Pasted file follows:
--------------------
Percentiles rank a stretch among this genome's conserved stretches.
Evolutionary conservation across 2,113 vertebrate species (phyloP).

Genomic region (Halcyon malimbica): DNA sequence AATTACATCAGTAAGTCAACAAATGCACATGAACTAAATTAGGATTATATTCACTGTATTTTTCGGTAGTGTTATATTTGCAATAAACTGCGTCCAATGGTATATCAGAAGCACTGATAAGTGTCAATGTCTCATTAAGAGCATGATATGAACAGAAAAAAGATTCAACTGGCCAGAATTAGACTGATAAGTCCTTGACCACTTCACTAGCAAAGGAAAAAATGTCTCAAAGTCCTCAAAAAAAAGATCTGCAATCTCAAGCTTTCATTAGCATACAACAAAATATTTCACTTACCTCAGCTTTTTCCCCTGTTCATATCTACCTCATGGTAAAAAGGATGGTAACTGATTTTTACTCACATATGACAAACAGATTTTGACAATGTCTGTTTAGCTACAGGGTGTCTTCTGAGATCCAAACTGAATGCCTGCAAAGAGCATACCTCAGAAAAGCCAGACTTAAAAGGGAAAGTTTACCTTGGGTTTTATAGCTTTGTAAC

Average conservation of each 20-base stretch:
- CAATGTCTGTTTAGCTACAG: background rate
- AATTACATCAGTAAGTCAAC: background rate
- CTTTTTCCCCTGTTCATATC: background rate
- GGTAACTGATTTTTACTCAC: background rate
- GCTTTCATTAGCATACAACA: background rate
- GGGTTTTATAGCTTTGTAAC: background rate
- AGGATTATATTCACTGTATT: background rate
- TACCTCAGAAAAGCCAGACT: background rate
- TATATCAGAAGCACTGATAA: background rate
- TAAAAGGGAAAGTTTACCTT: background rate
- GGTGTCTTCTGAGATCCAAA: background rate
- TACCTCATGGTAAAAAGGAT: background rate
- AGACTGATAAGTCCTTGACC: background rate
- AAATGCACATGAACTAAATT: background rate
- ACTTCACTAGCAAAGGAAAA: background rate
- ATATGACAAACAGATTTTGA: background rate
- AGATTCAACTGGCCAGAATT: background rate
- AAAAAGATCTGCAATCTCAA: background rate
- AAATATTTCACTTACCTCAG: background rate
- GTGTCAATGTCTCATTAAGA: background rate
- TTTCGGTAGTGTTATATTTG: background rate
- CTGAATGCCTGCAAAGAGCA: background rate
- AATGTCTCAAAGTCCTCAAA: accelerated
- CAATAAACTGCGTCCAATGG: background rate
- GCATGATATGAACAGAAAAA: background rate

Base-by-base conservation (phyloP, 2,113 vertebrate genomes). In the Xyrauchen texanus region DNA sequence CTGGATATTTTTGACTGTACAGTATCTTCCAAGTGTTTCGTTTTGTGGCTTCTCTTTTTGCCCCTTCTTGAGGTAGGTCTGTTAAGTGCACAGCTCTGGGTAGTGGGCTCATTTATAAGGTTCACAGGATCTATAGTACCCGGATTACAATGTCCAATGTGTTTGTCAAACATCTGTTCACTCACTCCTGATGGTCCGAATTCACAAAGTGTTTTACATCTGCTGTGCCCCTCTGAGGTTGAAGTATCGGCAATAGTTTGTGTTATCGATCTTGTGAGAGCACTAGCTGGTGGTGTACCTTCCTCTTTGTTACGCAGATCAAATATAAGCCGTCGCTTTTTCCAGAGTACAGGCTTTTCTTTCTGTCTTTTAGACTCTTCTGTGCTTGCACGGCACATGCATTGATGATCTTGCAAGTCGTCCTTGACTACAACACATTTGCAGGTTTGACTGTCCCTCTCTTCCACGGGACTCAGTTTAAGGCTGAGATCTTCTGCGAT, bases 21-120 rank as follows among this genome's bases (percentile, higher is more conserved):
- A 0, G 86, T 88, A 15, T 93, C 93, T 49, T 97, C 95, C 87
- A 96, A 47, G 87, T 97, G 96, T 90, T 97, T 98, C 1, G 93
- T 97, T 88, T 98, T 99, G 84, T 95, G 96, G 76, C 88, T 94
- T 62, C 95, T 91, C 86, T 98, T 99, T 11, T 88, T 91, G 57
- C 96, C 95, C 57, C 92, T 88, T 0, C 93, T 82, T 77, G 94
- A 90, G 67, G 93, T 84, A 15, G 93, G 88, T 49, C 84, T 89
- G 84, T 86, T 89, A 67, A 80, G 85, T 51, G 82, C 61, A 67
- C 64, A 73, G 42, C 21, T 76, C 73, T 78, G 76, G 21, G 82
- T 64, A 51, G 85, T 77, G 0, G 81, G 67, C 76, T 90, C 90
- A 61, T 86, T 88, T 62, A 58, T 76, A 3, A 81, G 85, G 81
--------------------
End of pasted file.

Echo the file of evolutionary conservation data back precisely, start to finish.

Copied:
Percentiles rank a stretch among this genome's conserved stretches.
Evolutionary conservation across 2,113 vertebrate species (phyloP).

Genomic region (Halcyon malimbica): DNA sequence AATTACATCAGTAAGTCAACAAATGCACATGAACTAAATTAGGATTATATTCACTGTATTTTTCGGTAGTGTTATATTTGCAATAAACTGCGTCCAATGGTATATCAGAAGCACTGATAAGTGTCAATGTCTCATTAAGAGCATGATATGAACAGAAAAAAGATTCAACTGGCCAGAATTAGACTGATAAGTCCTTGACCACTTCACTAGCAAAGGAAAAAATGTCTCAAAGTCCTCAAAAAAAAGATCTGCAATCTCAAGCTTTCATTAGCATACAACAAAATATTTCACTTACCTCAGCTTTTTCCCCTGTTCATATCTACCTCATGGTAAAAAGGATGGTAACTGATTTTTACTCACATATGACAAACAGATTTTGACAATGTCTGTTTAGCTACAGGGTGTCTTCTGAGATCCAAACTGAATGCCTGCAAAGAGCATACCTCAGAAAAGCCAGACTTAAAAGGGAAAGTTTACCTTGGGTTTTATAGCTTTGTAAC

Average conservation of each 20-base stretch:
- CAATGTCTGTTTAGCTACAG: background rate
- AATTACATCAGTAAGTCAAC: background rate
- CTTTTTCCCCTGTTCATATC: background rate
- GGTAACTGATTTTTACTCAC: background rate
- GCTTTCATTAGCATACAACA: background rate
- GGGTTTTATAGCTTTGTAAC: background rate
- AGGATTATATTCACTGTATT: background rate
- TACCTCAGAAAAGCCAGACT: background rate
- TATATCAGAAGCACTGATAA: background rate
- TAAAAGGGAAAGTTTACCTT: background rate
- GGTGTCTTCTGAGATCCAAA: background rate
- TACCTCATGGTAAAAAGGAT: background rate
- AGACTGATAAGTCCTTGACC: background rate
- AAATGCACATGAACTAAATT: background rate
- ACTTCACTAGCAAAGGAAAA: background rate
- ATATGACAAACAGATTTTGA: background rate
- AGATTCAACTGGCCAGAATT: background rate
- AAAAAGATCTGCAATCTCAA: background rate
- AAATATTTCACTTACCTCAG: background rate
- GTGTCAATGTCTCATTAAGA: background rate
- TTTCGGTAGTGTTATATTTG: background rate
- CTGAATGCCTGCAAAGAGCA: background rate
- AATGTCTCAAAGTCCTCAAA: accelerated
- CAATAAACTGCGTCCAATGG: background rate
- GCATGATATGAACAGAAAAA: background rate

Base-by-base conservation (phyloP, 2,113 vertebrate genomes). In the Xyrauchen texanus region DNA sequence CTGGATATTTTTGACTGTACAGTATCTTCCAAGTGTTTCGTTTTGTGGCTTCTCTTTTTGCCCCTTCTTGAGGTAGGTCTGTTAAGTGCACAGCTCTGGGTAGTGGGCTCATTTATAAGGTTCACAGGATCTATAGTACCCGGATTACAATGTCCAATGTGTTTGTCAAACATCTGTTCACTCACTCCTGATGGTCCGAATTCACAAAGTGTTTTACATCTGCTGTGCCCCTCTGAGGTTGAAGTATCGGCAATAGTTTGTGTTATCGATCTTGTGAGAGCACTAGCTGGTGGTGTACCTTCCTCTTTGTTACGCAGATCAAATATAAGCCGTCGCTTTTTCCAGAGTACAGGCTTTTCTTTCTGTCTTTTAGACTCTTCTGTGCTTGCACGGCACATGCATTGATGATCTTGCAAGTCGTCCTTGACTACAACACATTTGCAGGTTTGACTGTCCCTCTCTTCCACGGGACTCAGTTTAAGGCTGAGATCTTCTGCGAT, bases 21-120 rank as follows among this genome's bases (percentile, higher is more conserved):
- A 0, G 86, T 88, A 15, T 93, C 93, T 49, T 97, C 95, C 87
- A 96, A 47, G 87, T 97, G 96, T 90, T 97, T 98, C 1, G 93
- T 97, T 88, T 98, T 99, G 84, T 95, G 96, G 76, C 88, T 94
- T 62, C 95, T 91, C 86, T 98, T 99, T 11, T 88, T 91, G 57
- C 96, C 95, C 57, C 92, T 88, T 0, C 93, T 82, T 77, G 94
- A 90, G 67, G 93, T 84, A 15, G 93, G 88, T 49, C 84, T 89
- G 84, T 86, T 89, A 67, A 80, G 85, T 51, G 82, C 61, A 67
- C 64, A 73, G 42, C 21, T 76, C 73, T 78, G 76, G 21, G 82
- T 64, A 51, G 85, T 77, G 0, G 81, G 67, C 76, T 90, C 90
- A 61, T 86, T 88, T 62, A 58, T 76, A 3, A 81, G 85, G 81